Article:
Fran O'Sullivan: Frivolous spending asking for trouble

Finance Minister Bill English appears unfazed by the Auditor-General's assertion that officials aren't hard-headed enough about guarding our dollars. Photo  / Mark Mitchell
Finance Minister Bill English appears unfazed by the Auditor-General's assertion that officials aren't hard-headed enough about guarding our dollars. Photo / Mark Mitchell

Treasury officials have been seen as a heartless lot ever since the Tina ("there is no alternative") days of the mid-1980s when the economy was re-engineered to avoid national bankruptcy.

But judging by Auditor-General Lyn Provost's report into how Treasury administered the retail deposit guarantee scheme, neither officials nor their bosses are hard-headed enough when it comes to guarding our financial interests.

It is clear from Provost's report that Treasury's hands-off approach, particularly in the early months after the finance companies gained their guarantees, resulted in the potential liability to the Crown markedly increasing.

Provost talks about one finance company where deposits swelled from $800,000 to $8.3 million after its deposits were guaranteed.

At Allan Hubbard's South Canterbury Finance the deposits grew by 25 per cent after the guarantee was put in place. It also continued to expand its loans book in a risky fashion.

Nine finance companies covered by the scheme have failed, including South Canterbury Finance. The Government has paid $1.972 billion; about $1.58 billion of that going to South Canterbury investors.

The Government now expects to recover just $900 million from the combined receiverships.

This is markedly less than Bill English indicated the Government expected to get back from the South Canterbury Finance receivership after it refused to backstop a credible private sector offer for the company last year.

But neither English nor the Treasury seem particularly fazed by the Auditor-General's findings.

Treasury Secretary Gabriel Makhlouf disagrees "with the assertion that more intervention in finance companies may have reduced the fiscal risks that were an inevitable consequence of the scheme".

Makhlouf - who has only been in the top job a matter of months and wasn't a player when the Crown guarantee was first issued - could have taken a much more robust stance. He said the Treasury considered a range of further interventions but couldn't find a case where it was more likely to create a better outcome. All interventions carry a degree of risk and "we don't believe that the Auditor-General's report gives sufficient weight to the risks that further interventions would have created".

This is risible.

The Auditor-General's report shows that Treasury admitted Equitable Mortgages into the scheme despite the Reserve Bank's view it wasn't eligible because it was providing financial services to a related party. Treasury ultimately wrote $178 million in cheques to Equitable's lucky depositors when that company also failed.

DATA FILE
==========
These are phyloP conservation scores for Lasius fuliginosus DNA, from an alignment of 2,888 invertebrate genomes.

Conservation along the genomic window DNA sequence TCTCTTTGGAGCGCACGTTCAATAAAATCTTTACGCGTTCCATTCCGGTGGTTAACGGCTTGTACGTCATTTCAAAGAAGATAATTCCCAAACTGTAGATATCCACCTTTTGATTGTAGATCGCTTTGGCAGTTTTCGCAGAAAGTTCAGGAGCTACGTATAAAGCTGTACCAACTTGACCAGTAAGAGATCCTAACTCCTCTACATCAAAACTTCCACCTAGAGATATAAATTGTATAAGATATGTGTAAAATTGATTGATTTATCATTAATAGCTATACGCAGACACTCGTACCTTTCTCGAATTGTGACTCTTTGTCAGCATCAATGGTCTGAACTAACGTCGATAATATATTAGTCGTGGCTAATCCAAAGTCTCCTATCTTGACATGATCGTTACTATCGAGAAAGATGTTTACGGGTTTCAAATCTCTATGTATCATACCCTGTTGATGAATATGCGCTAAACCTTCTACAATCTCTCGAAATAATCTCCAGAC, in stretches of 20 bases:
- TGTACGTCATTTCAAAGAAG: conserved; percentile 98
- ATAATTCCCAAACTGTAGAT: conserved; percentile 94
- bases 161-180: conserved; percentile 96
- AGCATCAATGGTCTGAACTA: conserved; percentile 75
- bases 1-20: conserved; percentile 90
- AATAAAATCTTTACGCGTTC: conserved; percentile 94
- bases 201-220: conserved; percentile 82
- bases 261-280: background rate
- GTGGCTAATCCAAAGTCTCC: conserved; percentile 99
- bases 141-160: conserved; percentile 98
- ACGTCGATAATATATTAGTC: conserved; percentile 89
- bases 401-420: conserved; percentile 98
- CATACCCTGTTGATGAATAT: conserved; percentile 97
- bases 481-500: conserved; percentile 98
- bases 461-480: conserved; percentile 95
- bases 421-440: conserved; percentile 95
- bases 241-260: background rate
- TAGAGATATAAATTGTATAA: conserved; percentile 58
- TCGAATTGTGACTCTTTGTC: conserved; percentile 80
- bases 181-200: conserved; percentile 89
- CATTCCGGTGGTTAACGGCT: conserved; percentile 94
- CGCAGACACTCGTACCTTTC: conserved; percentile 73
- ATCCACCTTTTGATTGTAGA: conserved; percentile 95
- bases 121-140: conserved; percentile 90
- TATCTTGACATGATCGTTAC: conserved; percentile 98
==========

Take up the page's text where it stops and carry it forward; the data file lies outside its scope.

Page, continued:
Maybe the Finance Minister and Treasury have a different perspective to Provost because of the huge borrowings that are being chalked up each week to keep the fiscal stimulus pump working.

Even though the taxpayer is now tail-end Charlie for more than $1 billion through the failure of nine finance companies that enjoyed Crown guarantee status, it seems to be chump change as far as officials are concerned. Why else would they adopt a mindset that said it was easier to write cheques out to depositors once the finance companies went into receivership, than stop them expanding their businesses in an unsustainable fashion?

The scheme was set up in the dying days of the Helen Clark government to avert a run on the banks as the global financial crisis deepened. Initially it was to cover trading bank deposits. But even though finance companies were dropping like flies by late 2008, the scheme was widened to cover eligible "non-bank deposit-takers". Ostensibly this was because of fears their investors would otherwise shift their funds to the Government-guaranteed banks.

In the circumstances you would have expected Treasury to have been much more vigilant. But it wasn't.

Have things changed?

I'm not sure that the Government's claim that it runs a tight fiscal ship these days really holds as much water as their spinmeisters suggest.

Just a couple of recent examples.

Next week, the plastic waka that has cost the taxpayer $2 million will be unveiled on the Auckland waterfront. It will ostensibly be there to showcase Maori culture. But blowing $2 million on a project that will only be open to the touring Rugby World Cup supporters for the last 11 days of the tournament is a complete waste of public money.

And this week, it was decided the Government and Auckland Council would spend an unbudgeted $5.5 million to boost the extent of Auckland's fan zones for the final weeks of the cup. It's no wonder the ratings agencies walloped this country with a downgrade.

- NZ Herald

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Head of Business for NZME

Fran O'Sullivan has written a weekly column for the Business Herald since its inception in April 1997. In her early journalistic career she was a political journalist in Wellington and subsequently an investigative journalist who broke many major business stories including the first articles that led to the Winebox Inquiry in both NBR and the Sydney Morning Herald. She has specific expertise in relation to China where she has been a frequent visitor since the late 1990s. She is a former Editor of the National Business Review; has twice been awarded Qantas Journalist of the Year and is a multiple winner of the Westpac Financial Journalism Supreme Award.

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